Figure 2
figure 2

General structure of (a) Kerr rotation Re[θK], (b) Kerr ellipticity Im[θK] and (c) magneto-reflection for Eph = 121.5 meV.

The Kerr angles are magnified by a factor of 5 for showing monolayer LL transition features with behavior (up arrows). Structure in the range corresponds to LL transition features with . Long and short down arrows correspond to features associated with AB bilayer and thicker ABA/ABC stacked multilayer graphene, respectively. (d) Kerr data at three photon energies with the horizontal axis rescaled to . A vertical alignment of the CRs indicates scaling of LL energies. Features at low B clearly show this behavior, suggesting that they correspond to CR in monolayer graphene. (e) Kerr data at three photon energies with horizontal axis rescaled to B/Eph. A vertical alignment of the CRs indicates linear-B scaling of LL energies. Features at high B clearly show this behavior suggesting that they correspond to interband LL transitions in ABA and ABC multilayer graphene. (f) Temperature dependence of features. Negligible changes occur for temperature ranging from 15–175 K. (g) However, linear-B features decrease by 34% at 175 K.

The long downward arrows in Figure 2a, c mark the three most distinct linear-B features that are associated with LL transitions between the upper valence and lower conduction bands in AB bilayer graphene17,28. It is surprising that AB bilayers produce such large CR Kerr features since both theory and experiments show that stability is reduced for AB multilayers in C-SiC8,29. Previous magneto-optical transmission measurements reveal that AB bilayers are 10 times more scarce than monolayers in C-SiC graphene samples, as indicated by the relative strengths of strong and weak CR absorption features observed for monolayer and AB bilayers8, respectively. Our magneto-optical reflectivity measurements agree with the previous transmission results, where we see a significantly stronger signal associated with the compositionally dominant graphene monolayer response (see features in Figure 2c). However, our Kerr angle data show the opposite effect, where AB bilayer CR features have a much larger magnitude than features associated with monolayer graphene. This indicates that the magnitude of does not reflect the relative proportion of the various forms of graphene that coexist in a single sample. Additionally, many of the linear-B CRs that appear in the MOKE measurements do not appear in the magneto-reflectivity, indicating that is significantly more sensitive to small traces of multilayer graphene.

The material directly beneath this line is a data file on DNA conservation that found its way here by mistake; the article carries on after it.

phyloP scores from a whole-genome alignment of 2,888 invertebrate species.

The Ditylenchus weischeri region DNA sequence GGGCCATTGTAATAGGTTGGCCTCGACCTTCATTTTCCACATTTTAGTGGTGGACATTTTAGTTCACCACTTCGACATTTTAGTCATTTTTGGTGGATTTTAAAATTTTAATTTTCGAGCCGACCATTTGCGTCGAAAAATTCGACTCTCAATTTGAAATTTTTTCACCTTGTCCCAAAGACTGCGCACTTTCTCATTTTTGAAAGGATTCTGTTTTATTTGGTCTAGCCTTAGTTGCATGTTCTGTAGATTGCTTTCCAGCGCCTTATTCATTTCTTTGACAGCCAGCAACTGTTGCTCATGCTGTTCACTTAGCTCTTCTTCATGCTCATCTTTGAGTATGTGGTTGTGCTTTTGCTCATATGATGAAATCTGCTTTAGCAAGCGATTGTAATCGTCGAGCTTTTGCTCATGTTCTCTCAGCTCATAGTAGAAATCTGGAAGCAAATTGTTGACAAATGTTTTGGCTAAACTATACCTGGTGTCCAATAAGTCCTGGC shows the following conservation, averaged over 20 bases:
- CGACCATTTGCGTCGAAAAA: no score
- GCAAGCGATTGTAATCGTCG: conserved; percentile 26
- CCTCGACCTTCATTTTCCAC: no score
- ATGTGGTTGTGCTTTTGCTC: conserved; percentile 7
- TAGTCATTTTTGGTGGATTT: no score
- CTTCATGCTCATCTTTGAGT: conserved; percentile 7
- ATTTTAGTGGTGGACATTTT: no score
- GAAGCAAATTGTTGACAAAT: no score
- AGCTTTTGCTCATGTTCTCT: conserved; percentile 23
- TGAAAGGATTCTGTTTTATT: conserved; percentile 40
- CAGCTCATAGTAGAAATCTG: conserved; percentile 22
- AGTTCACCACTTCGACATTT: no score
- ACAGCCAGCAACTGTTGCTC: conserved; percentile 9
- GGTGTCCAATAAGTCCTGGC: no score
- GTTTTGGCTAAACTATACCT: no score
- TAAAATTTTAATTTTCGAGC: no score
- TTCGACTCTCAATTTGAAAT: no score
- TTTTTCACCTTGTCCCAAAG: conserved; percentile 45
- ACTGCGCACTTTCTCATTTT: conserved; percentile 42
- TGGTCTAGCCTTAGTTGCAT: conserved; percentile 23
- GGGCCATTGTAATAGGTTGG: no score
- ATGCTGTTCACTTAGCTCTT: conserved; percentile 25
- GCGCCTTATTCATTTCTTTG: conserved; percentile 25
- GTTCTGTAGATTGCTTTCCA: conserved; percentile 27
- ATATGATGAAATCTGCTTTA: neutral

Multilayer contributions to Kerr angle data